By Frances Wang

MIAMI (CBSMiami) – Tapelia and Ole Ole on Lincoln Road are suing the city of Miami Beach for denying their permits for outdoor dining.

In the 90-page lawsuit, the restaurants’ ownership group, Lincoln Theatre, said it didn’t know that past violations that were resolved or dismissed could cost them getting their permits renew.

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As businesses that mostly operates outdoors, no sidewalk cafes mean the restaurants would have to close by the end of the month.

Jose Arenas, 75, is devastated by the news.

“I pass by, sit down. I enjoy so much. That’s my house. Feels like a house here,” said Arenas.

Arenas has been dining at Tapelia for 10 years, even following the restaurant to its Lincoln Road location.

“I come here every night. It feels like family,” said Arenas. “I have never seen anything wrong here.”

But the city disagreed and denied 13 South Beach businesses their permits to continue operating outdoor cafes under new criteria.

“The city doesn’t want to approve the permit for next year of side walk cafe,” said Rodrigo Salazar, one of Tapelia’s managers. “They’re basing on past violations and the worst is that they removed them in court. Makes no sense.”

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The denials can’t be appealed and businesses can’t reapply for a year. Many of the restaurants, like Tapelia, make 90% or more of their business from outdoor patrons.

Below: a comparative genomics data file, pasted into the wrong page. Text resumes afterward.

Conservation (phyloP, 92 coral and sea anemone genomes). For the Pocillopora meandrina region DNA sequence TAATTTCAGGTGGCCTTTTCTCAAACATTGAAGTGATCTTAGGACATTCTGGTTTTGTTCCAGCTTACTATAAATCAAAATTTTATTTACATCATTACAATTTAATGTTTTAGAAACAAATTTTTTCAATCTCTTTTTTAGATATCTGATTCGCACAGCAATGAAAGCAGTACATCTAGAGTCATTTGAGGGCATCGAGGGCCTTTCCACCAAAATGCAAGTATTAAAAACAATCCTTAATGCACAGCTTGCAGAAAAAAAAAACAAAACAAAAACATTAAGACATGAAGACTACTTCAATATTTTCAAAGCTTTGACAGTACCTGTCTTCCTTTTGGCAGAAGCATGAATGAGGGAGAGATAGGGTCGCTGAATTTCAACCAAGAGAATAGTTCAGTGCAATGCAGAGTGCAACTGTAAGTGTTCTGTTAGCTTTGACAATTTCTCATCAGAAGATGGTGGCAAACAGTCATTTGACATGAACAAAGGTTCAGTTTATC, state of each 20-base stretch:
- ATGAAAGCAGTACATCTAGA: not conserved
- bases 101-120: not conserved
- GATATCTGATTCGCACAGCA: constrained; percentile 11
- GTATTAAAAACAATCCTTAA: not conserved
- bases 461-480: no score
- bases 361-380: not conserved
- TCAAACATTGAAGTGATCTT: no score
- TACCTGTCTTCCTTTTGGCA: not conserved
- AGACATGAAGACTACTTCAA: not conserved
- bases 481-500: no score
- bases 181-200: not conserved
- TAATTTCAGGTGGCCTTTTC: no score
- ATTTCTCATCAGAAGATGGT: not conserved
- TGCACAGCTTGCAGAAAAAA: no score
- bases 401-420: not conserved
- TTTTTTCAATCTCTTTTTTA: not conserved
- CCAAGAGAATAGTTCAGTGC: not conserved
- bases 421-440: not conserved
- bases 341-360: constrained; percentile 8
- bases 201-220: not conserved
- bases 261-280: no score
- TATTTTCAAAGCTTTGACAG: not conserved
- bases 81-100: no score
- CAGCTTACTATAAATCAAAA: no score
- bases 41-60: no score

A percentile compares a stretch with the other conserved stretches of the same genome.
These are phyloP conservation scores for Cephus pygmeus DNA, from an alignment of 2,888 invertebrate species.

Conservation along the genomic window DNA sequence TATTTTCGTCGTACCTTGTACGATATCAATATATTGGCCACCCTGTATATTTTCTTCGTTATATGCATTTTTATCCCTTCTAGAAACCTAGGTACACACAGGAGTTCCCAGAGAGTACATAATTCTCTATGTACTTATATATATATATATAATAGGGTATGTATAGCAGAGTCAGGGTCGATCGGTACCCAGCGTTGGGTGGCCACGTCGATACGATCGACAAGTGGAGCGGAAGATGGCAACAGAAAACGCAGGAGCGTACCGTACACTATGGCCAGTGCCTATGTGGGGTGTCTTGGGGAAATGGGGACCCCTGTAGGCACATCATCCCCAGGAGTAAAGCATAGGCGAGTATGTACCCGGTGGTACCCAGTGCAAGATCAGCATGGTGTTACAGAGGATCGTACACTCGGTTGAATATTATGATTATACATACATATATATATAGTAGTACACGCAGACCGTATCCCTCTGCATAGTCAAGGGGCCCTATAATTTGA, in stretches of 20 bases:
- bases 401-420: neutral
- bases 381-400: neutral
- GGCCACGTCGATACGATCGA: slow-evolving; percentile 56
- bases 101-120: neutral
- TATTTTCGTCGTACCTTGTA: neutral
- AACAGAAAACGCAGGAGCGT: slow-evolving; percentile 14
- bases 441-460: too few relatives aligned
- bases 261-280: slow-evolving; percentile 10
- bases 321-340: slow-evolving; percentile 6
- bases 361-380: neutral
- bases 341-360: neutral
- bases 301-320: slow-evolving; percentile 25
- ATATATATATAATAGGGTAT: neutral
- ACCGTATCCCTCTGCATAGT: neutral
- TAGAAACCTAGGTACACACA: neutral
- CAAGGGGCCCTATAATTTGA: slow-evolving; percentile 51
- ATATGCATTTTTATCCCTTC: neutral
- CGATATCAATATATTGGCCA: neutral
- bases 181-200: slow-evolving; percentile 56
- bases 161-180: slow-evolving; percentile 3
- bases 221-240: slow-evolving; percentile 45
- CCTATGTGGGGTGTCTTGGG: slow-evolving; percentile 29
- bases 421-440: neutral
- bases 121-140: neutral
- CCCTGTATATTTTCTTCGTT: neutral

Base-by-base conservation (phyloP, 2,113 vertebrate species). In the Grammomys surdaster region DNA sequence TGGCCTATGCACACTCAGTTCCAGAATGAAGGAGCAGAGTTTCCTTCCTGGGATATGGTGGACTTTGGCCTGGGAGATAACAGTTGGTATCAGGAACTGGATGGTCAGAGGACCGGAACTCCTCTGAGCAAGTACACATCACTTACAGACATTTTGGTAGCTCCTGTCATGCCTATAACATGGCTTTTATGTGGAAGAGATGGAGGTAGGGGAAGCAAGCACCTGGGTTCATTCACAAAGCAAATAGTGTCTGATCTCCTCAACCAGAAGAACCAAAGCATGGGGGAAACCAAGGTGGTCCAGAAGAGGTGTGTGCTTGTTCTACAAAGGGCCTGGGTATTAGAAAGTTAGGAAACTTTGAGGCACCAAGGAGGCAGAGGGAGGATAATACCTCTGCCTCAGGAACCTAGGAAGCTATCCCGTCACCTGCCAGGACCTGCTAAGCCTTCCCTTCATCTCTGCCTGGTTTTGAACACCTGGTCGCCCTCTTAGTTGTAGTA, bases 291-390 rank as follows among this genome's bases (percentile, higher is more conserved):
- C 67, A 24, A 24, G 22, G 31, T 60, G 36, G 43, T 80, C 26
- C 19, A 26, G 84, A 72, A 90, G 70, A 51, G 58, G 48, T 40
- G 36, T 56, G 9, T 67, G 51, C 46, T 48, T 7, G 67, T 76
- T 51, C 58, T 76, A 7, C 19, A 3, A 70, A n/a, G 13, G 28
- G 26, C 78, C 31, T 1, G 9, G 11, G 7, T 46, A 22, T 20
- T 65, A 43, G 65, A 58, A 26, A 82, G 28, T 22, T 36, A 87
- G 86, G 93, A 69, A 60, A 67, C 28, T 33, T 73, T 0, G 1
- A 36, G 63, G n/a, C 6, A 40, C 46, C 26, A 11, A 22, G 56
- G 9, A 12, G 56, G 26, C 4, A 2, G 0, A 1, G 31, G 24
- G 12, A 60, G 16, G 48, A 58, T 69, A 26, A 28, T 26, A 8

“Basically, we’re going to have to close,” said Salazar.

Miami Beach City Commissioner Mark Samuelian said he fully supports the city manager in her decision and its part of the city’s overall strategy to clean up the city and make it more attractive for locals to visit too.

“These businesses need to step up their game and stop the problem,” said Samuelian, pointing out violations of various businesses for hawking/soliciting, improper signage and “bait and switch” – when customers think they’re getting a special.

“We expect significantly reduced violations. We expect significantly lower calls to our code enforcement and police. And we expect not to see reviews where people say this place scammed me,” said Samuelian.

The letter denying Tapelia’s sidewalk cafe permit points to eight alleged violations from 2020 – one of them for hawking/soliciting. It also points to the owners’ “prior history of sidewalk violations.”

Salazar feels the punishment isn’t fair and it’s not worth costing so many people their jobs.

“We don’t have hard liquor. It’s like a family place. We close at 12. There’s nothing dangerous here,” said Salazar.

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In the lawsuit, the restaurant owners said without the permit, they’d have to close by November 30.

Frances Wang